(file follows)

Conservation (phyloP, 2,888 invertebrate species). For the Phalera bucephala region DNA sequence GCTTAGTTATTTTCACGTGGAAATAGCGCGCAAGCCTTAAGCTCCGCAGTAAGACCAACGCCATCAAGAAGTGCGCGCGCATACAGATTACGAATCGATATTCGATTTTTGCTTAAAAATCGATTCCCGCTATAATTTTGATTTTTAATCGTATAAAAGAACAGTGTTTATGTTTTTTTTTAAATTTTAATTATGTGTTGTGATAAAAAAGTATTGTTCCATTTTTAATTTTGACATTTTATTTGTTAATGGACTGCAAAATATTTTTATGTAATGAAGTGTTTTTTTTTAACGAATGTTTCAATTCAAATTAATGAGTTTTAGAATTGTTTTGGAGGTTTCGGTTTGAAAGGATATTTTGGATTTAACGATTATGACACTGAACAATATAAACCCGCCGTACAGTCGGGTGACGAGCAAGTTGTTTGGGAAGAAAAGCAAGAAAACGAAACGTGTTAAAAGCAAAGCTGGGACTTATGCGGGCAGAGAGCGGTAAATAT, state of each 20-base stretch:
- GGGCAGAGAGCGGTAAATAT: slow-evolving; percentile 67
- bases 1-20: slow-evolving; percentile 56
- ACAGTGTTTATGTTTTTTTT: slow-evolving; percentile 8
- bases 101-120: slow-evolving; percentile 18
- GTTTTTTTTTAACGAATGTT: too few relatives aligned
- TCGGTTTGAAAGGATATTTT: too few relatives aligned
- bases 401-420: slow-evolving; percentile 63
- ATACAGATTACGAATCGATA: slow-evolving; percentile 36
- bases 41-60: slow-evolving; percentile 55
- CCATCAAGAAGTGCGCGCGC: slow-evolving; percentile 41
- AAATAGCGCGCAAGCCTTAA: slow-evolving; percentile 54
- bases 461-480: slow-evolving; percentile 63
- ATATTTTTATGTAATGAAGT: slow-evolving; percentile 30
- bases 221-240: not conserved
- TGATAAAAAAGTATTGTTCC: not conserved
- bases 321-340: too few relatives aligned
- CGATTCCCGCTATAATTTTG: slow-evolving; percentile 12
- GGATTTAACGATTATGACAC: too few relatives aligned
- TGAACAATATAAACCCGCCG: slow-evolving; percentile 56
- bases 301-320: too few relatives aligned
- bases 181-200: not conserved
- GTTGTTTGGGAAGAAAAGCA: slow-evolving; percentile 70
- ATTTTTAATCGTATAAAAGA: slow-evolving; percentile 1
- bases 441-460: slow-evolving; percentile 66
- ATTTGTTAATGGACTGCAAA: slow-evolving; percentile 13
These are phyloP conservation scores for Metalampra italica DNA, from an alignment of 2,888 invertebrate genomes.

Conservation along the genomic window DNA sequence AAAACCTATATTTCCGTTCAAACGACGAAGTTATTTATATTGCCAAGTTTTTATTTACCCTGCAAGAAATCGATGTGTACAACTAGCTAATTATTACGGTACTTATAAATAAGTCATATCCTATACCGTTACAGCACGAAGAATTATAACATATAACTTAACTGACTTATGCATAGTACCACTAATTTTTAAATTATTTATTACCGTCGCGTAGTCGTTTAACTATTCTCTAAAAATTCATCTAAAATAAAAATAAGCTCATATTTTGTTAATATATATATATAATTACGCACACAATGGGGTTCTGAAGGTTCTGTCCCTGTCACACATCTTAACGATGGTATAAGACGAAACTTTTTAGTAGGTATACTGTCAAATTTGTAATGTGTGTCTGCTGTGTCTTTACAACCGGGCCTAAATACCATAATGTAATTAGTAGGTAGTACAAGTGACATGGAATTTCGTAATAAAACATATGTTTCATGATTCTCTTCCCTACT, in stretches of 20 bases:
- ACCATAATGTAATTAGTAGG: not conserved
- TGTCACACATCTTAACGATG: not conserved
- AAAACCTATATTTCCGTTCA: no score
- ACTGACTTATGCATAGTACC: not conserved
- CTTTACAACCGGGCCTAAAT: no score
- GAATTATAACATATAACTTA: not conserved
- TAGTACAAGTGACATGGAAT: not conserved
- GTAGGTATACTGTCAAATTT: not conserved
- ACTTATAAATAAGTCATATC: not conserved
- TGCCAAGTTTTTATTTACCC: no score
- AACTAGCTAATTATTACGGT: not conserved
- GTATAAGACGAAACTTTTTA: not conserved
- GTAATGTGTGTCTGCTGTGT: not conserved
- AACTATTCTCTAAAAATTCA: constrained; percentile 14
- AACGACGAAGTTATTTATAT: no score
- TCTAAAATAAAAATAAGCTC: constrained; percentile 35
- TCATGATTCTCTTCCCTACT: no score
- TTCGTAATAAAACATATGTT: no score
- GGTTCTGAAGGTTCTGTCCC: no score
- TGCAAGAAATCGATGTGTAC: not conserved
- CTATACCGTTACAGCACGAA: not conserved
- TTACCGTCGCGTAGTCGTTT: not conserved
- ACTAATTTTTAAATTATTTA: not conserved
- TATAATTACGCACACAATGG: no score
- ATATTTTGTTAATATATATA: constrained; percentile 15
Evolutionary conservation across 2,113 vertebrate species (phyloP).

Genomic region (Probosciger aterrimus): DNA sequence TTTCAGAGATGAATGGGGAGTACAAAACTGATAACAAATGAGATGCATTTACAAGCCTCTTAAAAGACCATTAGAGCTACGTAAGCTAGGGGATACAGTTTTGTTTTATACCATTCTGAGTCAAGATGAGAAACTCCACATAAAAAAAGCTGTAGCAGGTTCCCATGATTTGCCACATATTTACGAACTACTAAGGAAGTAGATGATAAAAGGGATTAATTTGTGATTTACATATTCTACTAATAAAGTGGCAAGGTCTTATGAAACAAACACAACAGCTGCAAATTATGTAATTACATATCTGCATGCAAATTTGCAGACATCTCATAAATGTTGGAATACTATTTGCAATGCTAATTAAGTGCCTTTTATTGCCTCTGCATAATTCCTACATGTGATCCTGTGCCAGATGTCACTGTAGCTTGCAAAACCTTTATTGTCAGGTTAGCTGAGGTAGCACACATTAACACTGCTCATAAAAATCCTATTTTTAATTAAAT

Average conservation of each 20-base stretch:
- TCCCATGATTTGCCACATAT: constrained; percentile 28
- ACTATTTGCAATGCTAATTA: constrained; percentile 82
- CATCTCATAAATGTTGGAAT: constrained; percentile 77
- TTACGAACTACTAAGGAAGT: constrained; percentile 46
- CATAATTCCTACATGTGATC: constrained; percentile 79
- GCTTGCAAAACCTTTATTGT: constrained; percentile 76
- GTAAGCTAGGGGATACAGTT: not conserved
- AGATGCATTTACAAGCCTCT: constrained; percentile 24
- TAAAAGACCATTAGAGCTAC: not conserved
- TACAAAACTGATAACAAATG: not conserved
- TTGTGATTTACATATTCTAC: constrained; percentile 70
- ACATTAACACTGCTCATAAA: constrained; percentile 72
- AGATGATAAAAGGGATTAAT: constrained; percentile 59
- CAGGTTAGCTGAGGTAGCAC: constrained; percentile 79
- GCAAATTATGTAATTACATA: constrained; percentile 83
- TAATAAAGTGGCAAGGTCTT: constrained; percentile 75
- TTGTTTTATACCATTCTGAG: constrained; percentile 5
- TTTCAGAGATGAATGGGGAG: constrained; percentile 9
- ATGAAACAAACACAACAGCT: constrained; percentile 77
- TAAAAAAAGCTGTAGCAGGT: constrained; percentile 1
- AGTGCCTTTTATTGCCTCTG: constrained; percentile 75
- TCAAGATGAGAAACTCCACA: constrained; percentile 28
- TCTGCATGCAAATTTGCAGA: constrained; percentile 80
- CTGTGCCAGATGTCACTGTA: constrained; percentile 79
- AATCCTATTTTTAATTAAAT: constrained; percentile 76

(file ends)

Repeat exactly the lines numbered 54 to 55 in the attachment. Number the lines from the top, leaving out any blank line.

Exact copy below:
Evolutionary conservation across 2,113 vertebrate species (phyloP).

Genomic region (Probosciger aterrimus): DNA sequence TTTCAGAGATGAATGGGGAGTACAAAACTGATAACAAATGAGATGCATTTACAAGCCTCTTAAAAGACCATTAGAGCTACGTAAGCTAGGGGATACAGTTTTGTTTTATACCATTCTGAGTCAAGATGAGAAACTCCACATAAAAAAAGCTGTAGCAGGTTCCCATGATTTGCCACATATTTACGAACTACTAAGGAAGTAGATGATAAAAGGGATTAATTTGTGATTTACATATTCTACTAATAAAGTGGCAAGGTCTTATGAAACAAACACAACAGCTGCAAATTATGTAATTACATATCTGCATGCAAATTTGCAGACATCTCATAAATGTTGGAATACTATTTGCAATGCTAATTAAGTGCCTTTTATTGCCTCTGCATAATTCCTACATGTGATCCTGTGCCAGATGTCACTGTAGCTTGCAAAACCTTTATTGTCAGGTTAGCTGAGGTAGCACACATTAACACTGCTCATAAAAATCCTATTTTTAATTAAAT